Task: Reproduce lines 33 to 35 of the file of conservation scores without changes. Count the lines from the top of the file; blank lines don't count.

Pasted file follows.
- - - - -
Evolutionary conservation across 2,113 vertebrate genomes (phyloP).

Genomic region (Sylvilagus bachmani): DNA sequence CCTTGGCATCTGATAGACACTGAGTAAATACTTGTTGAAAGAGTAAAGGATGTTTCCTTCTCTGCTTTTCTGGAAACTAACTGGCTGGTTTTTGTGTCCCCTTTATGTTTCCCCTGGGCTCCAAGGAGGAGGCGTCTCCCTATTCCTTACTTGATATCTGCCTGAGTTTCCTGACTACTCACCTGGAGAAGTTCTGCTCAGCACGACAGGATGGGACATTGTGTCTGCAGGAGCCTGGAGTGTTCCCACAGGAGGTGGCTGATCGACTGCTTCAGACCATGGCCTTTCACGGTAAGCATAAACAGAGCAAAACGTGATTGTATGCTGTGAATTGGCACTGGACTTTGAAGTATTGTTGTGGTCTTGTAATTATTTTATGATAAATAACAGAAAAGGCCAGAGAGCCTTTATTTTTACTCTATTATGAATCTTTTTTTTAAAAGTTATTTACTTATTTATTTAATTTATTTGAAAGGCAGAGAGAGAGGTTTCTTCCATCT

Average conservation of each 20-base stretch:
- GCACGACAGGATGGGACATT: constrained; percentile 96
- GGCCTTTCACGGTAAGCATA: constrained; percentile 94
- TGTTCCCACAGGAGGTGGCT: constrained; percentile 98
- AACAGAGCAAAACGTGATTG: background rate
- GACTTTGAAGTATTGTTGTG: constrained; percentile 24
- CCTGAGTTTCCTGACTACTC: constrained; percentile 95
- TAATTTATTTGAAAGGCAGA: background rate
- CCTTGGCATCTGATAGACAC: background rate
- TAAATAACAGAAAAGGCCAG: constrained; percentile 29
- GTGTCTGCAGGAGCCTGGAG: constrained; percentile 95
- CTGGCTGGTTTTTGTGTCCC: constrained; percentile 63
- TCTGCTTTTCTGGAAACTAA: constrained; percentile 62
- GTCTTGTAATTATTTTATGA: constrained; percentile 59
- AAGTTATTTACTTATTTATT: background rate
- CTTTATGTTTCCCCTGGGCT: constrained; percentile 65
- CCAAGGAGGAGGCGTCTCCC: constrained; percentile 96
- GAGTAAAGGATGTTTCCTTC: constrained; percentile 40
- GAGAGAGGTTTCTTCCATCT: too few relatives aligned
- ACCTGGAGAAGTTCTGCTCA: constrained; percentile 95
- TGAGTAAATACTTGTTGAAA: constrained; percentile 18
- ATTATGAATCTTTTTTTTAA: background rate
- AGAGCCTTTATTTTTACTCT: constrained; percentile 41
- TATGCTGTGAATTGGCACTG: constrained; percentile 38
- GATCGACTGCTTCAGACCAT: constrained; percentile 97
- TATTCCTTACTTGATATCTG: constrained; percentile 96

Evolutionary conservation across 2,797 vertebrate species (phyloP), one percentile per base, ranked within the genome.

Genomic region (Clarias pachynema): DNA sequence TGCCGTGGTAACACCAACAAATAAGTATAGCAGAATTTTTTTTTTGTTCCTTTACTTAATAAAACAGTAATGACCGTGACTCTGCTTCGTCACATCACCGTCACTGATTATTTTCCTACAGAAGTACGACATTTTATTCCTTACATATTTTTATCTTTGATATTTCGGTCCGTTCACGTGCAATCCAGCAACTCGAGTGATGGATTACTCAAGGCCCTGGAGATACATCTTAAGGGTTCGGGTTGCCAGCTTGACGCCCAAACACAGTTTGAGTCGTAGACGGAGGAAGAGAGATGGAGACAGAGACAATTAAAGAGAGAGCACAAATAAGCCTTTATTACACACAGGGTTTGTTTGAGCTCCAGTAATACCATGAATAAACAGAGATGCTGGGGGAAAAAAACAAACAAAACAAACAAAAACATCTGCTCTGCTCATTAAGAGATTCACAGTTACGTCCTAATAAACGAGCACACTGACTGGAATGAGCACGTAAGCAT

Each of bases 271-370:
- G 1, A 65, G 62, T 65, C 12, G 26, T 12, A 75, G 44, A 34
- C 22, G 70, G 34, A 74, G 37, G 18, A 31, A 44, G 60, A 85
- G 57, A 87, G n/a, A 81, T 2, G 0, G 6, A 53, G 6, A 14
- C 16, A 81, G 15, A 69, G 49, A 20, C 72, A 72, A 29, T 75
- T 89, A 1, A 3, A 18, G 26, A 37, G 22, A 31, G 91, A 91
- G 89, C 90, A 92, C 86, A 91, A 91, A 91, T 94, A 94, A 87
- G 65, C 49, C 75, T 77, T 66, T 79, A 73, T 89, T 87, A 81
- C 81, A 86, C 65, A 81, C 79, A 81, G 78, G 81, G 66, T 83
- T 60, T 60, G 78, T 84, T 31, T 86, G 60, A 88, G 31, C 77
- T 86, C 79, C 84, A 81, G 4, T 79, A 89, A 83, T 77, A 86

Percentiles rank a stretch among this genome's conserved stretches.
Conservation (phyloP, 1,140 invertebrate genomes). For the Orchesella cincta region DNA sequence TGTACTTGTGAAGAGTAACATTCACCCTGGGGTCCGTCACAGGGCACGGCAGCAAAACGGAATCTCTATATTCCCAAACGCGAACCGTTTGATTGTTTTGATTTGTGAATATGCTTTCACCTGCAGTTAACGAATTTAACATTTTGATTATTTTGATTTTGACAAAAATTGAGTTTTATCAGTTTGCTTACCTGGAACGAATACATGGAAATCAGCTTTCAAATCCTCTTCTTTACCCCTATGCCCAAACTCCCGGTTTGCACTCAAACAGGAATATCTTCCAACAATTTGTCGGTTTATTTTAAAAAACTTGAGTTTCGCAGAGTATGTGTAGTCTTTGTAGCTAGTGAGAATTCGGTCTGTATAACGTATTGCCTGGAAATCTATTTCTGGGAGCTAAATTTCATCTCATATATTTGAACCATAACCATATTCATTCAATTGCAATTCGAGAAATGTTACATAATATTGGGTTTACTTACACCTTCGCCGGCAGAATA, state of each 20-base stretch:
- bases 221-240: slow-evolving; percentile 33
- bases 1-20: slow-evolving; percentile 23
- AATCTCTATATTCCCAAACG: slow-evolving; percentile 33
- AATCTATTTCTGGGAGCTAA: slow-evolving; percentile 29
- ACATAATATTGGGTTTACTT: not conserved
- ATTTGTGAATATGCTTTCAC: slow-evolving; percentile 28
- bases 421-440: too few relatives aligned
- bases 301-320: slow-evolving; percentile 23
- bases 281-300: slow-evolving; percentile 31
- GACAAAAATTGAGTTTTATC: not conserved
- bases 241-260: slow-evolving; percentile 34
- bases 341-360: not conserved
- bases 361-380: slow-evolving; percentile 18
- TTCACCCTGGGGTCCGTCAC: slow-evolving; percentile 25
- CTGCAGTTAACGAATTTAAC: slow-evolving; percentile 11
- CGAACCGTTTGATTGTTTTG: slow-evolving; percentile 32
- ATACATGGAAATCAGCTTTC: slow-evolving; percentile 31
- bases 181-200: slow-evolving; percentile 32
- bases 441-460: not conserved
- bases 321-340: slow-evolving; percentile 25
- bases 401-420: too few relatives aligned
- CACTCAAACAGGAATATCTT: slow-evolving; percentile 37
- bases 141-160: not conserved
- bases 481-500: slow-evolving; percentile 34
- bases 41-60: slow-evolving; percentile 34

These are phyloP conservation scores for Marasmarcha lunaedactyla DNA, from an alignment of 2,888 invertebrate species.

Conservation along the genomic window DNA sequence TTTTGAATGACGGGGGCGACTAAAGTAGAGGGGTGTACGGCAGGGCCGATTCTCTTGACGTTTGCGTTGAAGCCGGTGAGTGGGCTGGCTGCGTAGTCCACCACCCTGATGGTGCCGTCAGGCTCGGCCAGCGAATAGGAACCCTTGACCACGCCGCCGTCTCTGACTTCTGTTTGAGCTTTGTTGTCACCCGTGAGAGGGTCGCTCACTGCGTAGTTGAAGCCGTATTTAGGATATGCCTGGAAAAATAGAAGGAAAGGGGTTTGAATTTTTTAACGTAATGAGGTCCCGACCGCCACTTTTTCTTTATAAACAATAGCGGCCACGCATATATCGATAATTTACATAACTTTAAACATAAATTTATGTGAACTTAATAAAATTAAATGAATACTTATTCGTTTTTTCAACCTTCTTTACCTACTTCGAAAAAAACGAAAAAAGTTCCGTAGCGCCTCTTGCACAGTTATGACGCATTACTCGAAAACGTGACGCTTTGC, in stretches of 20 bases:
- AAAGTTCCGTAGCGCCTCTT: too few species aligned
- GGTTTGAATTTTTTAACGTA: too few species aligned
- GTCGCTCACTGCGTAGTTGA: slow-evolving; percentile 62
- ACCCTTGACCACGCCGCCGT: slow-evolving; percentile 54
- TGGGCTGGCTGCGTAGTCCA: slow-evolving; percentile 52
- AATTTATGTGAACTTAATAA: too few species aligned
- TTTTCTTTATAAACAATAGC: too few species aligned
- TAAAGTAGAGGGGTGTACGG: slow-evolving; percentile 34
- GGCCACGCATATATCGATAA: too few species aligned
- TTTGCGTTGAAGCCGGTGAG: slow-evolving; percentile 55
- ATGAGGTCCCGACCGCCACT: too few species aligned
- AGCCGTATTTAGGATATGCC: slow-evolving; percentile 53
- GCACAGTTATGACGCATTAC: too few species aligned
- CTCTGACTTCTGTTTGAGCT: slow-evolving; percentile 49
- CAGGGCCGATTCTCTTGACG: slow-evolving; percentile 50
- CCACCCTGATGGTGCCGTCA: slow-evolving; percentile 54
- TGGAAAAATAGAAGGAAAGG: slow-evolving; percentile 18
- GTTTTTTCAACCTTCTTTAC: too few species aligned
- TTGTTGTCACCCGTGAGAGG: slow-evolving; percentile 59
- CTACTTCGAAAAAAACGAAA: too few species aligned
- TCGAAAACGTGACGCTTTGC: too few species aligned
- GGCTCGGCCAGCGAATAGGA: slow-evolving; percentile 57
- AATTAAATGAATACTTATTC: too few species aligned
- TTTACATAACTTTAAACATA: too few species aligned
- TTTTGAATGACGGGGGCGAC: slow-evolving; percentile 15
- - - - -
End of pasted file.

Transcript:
- C 22, G 70, G 34, A 74, G 37, G 18, A 31, A 44, G 60, A 85
- G 57, A 87, G n/a, A 81, T 2, G 0, G 6, A 53, G 6, A 14
- C 16, A 81, G 15, A 69, G 49, A 20, C 72, A 72, A 29, T 75